But… “Jump!” has an unbeatable message that “Where are the dinos?” lacks: that a crisis is an opportunity in disguise; that you can accomplish anything if you believe in yourself and that once that you have gone there, nothing will ever be the same.
The message is conveyed in an easy way for children to understand, yet, full of enough charisma to appeal to grownups.
And the illustrations done by Brian Allen are simply amazing!
So, I am saying it now (this has to stop at some point, Julia): “Jump!” is my favourite Julia Dweck book ever!
The book is available now in Amazon: read it, have a big smile and think hard and long about your life and your goals.
The REMOTELY OPERATED BROADBAND INTELLIGENT NETWORKING DEVICE, also known as the R.O.B.I.N. is a deadly machine that is the size of a fly. Remotely controlled by a highly specialized technician, the R.O.B.I.N. can get virtually anywhere and watch everyone, sending back a video signal to be recorded or broadcasted. Since the R.O.B.I.N. can carry and launch tiny missiles, it can kill anyone, at any time.
What happens when the only engineer in the planet who can control the R.O.B.I.N. is kidnapped by a terrorist organization? This action puts the whole planet in danger, since, who can stop or even see a deadly bug?
Now the R.O.B.I.N. has been set up for a deadly mission: kill the president of the United States!
The R.O.B.I.N. is also a book written by Paul Dunn. The book has a very creative idea that it may not be far from reality: the US is producing smaller devices all the time and a real R.O.B.I.N. may be performing on the field soon, if it is not already. The book is also full of action and plot twists that will sure surprise everybody.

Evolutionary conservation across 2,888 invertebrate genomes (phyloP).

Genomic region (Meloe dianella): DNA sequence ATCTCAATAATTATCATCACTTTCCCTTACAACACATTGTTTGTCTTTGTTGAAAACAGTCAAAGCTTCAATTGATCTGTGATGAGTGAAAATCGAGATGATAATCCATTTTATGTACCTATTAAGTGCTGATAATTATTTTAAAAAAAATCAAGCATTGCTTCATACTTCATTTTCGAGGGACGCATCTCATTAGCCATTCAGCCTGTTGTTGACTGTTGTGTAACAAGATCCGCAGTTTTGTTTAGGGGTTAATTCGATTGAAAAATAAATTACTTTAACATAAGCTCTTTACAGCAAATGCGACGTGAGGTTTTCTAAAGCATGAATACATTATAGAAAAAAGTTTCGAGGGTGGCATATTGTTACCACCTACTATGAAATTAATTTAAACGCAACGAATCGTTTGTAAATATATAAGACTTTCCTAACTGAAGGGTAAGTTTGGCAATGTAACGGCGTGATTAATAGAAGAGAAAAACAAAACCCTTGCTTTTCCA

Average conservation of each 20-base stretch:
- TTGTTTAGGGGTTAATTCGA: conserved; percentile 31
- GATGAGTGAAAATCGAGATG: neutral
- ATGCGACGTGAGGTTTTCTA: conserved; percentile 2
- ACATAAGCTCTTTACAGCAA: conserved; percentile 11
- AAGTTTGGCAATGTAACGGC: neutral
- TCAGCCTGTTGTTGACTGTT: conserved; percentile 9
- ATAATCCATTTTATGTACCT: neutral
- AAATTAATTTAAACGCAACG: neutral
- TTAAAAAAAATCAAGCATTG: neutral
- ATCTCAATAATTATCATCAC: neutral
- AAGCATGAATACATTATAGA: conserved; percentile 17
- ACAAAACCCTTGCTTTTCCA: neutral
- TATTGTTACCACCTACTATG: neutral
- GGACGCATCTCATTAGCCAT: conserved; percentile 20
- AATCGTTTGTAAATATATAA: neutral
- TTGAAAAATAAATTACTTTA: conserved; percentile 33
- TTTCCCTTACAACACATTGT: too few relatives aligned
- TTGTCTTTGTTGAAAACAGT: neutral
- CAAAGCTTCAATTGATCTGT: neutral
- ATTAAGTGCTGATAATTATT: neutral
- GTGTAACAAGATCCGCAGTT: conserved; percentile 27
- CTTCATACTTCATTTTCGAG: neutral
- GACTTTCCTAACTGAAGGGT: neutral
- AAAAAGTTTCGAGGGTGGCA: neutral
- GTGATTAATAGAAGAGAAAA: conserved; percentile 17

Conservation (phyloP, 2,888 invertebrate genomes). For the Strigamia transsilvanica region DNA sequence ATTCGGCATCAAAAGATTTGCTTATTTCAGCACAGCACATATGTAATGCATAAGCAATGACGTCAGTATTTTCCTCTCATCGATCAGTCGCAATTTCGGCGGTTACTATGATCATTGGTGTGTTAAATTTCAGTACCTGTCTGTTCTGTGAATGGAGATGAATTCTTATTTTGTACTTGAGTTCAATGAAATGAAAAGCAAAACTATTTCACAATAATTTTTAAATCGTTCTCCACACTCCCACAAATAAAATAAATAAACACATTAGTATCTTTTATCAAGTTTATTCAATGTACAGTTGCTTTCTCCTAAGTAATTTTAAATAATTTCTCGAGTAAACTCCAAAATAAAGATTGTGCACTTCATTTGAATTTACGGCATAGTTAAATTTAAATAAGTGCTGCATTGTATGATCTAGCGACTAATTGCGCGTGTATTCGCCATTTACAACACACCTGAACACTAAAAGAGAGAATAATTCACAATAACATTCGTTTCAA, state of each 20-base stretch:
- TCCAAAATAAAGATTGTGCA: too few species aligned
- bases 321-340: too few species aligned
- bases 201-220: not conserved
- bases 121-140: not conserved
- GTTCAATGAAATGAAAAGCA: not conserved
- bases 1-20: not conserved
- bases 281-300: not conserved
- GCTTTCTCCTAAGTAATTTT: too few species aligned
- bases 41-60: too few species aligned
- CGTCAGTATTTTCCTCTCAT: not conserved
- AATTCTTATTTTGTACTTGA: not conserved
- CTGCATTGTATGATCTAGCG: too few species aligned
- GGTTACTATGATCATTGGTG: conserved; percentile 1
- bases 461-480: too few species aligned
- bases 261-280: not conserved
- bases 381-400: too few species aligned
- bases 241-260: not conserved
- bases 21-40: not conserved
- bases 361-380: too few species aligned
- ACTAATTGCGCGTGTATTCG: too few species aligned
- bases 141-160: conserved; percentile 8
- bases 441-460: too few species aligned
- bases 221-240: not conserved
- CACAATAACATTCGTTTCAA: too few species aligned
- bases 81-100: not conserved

I loved the R.O.B.I.N. idea and the story in general. There were only a couple of things that I did not like: I think Paul´s writing could benefit from a professional editor who could fix some typos and who would stress the principle of “show” rather than “tell”. I also found it difficult to get attached to any character; they were just too many for me, and some of them passed so briefly through the pages that it was difficult to care for them. In my opinion the bad guys need to be meaner and the main characters need to express much more their feelings: pain, anxiety, happiness, sadness, etc. That way we will be able to empathize more with them. That is just my opinion.
If you like fast plots full of action and a story with a good idea, pick up the R.O.B.I.N. You will never look at flies the same way again.
If you are interested in the R.O.B.I.N., visit the following links: